Sunday, January 31, 2010

St Hubert, D. & M.

Some groups of people have been going on about the cultus of a certain monarch supposedly worthy of veneration as a martyr-saint.

Well, I would like to tell the true tale of another whom a certain group also venerated as a holy martyr: St Hubert.


The real St Hubert, being converted while out hunting by a vision of a stag with a crucifix between its antlers

(Don't confuse this Hubert with the better-known, but arguably related, St Hubert, Bishop of Maestricht, patron saint of hunting dogs and hounds.)

Some time in the mediæval period, a Dominican out on a preaching tour came to a little village, and was surprised to find the locals very piously tending the shrine of one St Hubert, Martyr - a saint of whom the Dominican had not previously heard.  Being an inquisitor in his spare time, he decided to investigate this unknown cultus...

"Tell me," quoth the Blackfriar, "what is the legend of this Hubert?"  "He is a very great saint and martyr, yea, and a miracle-worker forsooth," said the eager villagers, adding, "Many times he works wonders in favour of women in childbirth, that their babes be preserved, just as in life and death he was ever solicitous for protecting his master's child."

Next the priest asked of the circumstances of his holy life and martyrdom.   It was explained to him that he eagerly served his master in all things throughout his brief span of life, never failing in all his duties nor ever doing ill; and - his master being away from the house - he set to guard his master's newborn, left in the cradle, from any and all dangers, as is most pious and just (for the village is in remote and wild parts, on the edge of forests dark and dangerous).  

How fortunate and providential this was - for a serpent came slithering into the house, and headed for the cradle, thinking to feed: Hubert immediately sprang upon that devilish snake, and killed it, besmearing himself with its foul blood in the process, but undoubtedly saving the child's life.

Yet - oh tragedy - at that very hour, the master returning, and seeing his faithful Hubert all bloodied beside the cradle, thought that he had in madness murdered the infant, and so, himself horrified and enraged, ran upon him with a stave and killed him by a blow, before realizing that his son still slept safe, and Hubert was the innocent victim of his own rash act of imagined revenge.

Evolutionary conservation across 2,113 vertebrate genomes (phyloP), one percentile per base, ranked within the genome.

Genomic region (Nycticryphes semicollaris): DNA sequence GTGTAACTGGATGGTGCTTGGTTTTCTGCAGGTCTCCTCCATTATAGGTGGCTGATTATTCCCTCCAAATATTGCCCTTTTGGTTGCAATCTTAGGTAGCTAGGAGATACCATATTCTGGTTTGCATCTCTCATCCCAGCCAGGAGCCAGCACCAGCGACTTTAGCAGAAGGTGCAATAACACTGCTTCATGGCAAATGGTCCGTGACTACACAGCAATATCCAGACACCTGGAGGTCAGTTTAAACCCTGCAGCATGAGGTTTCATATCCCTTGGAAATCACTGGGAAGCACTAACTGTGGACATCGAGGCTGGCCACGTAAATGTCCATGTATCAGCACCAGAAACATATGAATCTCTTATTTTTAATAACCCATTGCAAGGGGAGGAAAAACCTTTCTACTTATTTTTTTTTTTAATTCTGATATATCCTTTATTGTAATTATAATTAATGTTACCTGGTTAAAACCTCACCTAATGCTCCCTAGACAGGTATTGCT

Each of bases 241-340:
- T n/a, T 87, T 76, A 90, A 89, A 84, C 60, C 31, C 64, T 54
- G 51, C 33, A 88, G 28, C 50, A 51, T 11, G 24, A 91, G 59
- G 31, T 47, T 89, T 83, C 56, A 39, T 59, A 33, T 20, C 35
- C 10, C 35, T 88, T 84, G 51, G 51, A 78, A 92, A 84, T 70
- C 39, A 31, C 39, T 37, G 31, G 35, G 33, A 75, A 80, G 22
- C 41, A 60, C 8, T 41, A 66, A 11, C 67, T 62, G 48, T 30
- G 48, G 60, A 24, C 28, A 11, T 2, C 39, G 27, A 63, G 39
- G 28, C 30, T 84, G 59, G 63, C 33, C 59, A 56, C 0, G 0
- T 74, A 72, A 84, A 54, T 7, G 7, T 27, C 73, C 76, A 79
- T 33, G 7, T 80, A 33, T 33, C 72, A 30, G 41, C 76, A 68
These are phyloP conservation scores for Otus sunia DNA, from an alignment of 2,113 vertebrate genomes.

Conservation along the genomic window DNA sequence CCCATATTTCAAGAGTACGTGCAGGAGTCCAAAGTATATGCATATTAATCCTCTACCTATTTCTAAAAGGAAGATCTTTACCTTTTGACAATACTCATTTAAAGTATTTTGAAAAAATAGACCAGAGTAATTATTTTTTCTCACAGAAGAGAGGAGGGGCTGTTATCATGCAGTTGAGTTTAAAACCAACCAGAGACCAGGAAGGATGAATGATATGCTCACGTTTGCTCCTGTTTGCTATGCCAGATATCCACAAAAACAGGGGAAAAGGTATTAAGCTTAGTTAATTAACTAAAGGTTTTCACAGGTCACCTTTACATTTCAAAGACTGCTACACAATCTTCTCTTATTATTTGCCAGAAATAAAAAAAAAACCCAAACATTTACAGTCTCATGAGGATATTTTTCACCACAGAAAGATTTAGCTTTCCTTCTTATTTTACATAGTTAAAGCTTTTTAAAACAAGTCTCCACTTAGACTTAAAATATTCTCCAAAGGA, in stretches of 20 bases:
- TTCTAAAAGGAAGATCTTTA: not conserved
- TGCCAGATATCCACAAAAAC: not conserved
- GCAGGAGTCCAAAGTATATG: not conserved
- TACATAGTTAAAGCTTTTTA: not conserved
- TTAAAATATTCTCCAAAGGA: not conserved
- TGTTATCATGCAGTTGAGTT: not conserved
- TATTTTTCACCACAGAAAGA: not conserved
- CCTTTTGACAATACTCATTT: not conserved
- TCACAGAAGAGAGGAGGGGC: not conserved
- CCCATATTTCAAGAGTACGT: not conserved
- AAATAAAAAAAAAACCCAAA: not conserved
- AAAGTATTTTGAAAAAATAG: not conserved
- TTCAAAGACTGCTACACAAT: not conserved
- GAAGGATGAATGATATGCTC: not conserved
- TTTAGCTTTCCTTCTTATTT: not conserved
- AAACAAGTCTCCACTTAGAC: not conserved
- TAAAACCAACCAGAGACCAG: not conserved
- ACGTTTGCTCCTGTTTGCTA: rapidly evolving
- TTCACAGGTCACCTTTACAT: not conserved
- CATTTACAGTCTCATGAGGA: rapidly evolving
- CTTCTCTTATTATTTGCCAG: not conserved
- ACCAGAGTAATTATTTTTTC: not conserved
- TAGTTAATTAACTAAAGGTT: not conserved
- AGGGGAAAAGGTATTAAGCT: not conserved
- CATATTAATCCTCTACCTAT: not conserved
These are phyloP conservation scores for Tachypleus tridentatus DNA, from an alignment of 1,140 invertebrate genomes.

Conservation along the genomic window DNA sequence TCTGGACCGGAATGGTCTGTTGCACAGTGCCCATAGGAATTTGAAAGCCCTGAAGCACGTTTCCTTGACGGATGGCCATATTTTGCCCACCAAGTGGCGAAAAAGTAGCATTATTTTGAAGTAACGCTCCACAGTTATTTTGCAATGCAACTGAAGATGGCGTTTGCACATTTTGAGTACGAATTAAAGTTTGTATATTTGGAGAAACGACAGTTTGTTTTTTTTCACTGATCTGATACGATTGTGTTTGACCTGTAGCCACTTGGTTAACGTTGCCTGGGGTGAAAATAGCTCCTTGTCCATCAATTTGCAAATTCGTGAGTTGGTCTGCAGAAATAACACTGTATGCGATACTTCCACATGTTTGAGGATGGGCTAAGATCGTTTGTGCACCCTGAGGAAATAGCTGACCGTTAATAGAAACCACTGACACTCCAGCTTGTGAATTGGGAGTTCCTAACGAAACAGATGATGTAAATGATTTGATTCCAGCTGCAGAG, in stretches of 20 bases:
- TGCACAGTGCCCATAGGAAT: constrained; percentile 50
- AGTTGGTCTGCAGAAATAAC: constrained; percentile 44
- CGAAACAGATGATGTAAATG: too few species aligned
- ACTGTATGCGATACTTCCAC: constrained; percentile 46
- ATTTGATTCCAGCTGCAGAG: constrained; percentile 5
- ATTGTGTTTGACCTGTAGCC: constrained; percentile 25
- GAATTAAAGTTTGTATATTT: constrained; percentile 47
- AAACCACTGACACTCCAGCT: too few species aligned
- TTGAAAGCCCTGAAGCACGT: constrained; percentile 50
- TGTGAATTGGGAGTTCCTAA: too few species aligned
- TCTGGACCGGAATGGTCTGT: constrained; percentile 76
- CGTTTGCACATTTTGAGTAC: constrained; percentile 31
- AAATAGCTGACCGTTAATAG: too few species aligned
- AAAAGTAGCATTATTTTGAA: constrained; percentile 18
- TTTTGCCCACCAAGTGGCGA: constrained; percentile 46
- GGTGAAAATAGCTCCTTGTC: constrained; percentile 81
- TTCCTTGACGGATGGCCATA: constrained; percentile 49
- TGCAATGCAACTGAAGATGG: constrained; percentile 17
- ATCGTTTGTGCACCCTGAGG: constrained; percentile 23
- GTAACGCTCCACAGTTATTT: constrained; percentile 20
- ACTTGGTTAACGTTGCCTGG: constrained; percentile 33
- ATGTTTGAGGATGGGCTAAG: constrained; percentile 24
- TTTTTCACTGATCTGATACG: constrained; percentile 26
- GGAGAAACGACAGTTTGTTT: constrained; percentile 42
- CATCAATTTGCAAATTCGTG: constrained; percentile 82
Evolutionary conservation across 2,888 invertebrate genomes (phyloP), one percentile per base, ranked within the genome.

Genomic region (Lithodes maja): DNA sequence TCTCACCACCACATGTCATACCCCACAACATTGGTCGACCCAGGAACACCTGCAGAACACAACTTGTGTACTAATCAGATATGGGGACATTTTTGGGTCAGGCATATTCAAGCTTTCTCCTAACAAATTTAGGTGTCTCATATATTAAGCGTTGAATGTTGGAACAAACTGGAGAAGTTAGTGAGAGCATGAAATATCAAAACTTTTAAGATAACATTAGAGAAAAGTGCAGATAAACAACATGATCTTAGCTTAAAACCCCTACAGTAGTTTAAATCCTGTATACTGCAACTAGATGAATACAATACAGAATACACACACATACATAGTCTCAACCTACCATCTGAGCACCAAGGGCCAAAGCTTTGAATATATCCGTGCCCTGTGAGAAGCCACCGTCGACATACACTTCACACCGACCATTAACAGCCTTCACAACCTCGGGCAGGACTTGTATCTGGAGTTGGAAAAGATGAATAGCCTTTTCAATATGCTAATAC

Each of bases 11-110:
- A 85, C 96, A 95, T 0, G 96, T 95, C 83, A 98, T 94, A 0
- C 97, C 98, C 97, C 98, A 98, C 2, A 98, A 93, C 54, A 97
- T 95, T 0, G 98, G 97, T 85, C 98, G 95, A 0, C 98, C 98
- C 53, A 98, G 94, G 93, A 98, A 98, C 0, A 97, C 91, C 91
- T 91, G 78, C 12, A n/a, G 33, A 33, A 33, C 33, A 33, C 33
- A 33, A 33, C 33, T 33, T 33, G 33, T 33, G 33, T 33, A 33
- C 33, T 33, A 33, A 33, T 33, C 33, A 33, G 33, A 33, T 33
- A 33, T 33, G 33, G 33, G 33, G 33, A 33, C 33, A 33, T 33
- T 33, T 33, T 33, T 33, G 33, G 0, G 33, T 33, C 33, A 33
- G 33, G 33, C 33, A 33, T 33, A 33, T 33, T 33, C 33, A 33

The villagers, hearing this piteous tale, at once acclaimed the faithful Hubert a holy martyr, enshrined his body and bones as sacred relics, and fell to praying him to assist them in all their fears and dangers, particularly as regarding their children: sure enough, they felt satisfied that he had not ceased to defend the young even after his own death, and praised his wonders and intercession.

"So Hubert was his master's good and faithful servant, unjustly slain?" asked the good friar.

"No," the villagers chided him, "his dog!"

The whole township had invented the cult of St Hubert, Dog and Martyr.

 You will not be surprised to learn that, in his capacity as licensed inquisitor against heretical depravity and error, the good Dominican at once denounced this superstition as veneration gone mad, paid not to a true martyr, nor even to a baptised Christian, but to an animal without an immortal soul.  

As a new Ezechias (who of old smashed Nohestan, the brazen serpent whose just memory the people of Judah had corrupted into idolatry - see IV Kings xviii, 4), he forthwith destroyed the shrine and its pretended ex votos, burnt the dog's carcass and bones and scattered them to the four winds, warning the deluded rustics never again to presume to set up their own fond cult without due ecclesiastical approval.

Need I point the moral?

1 comment:

Mark M said...

I think you maybe ought to go and argue the point for a degree of ultramontanism here, then. :D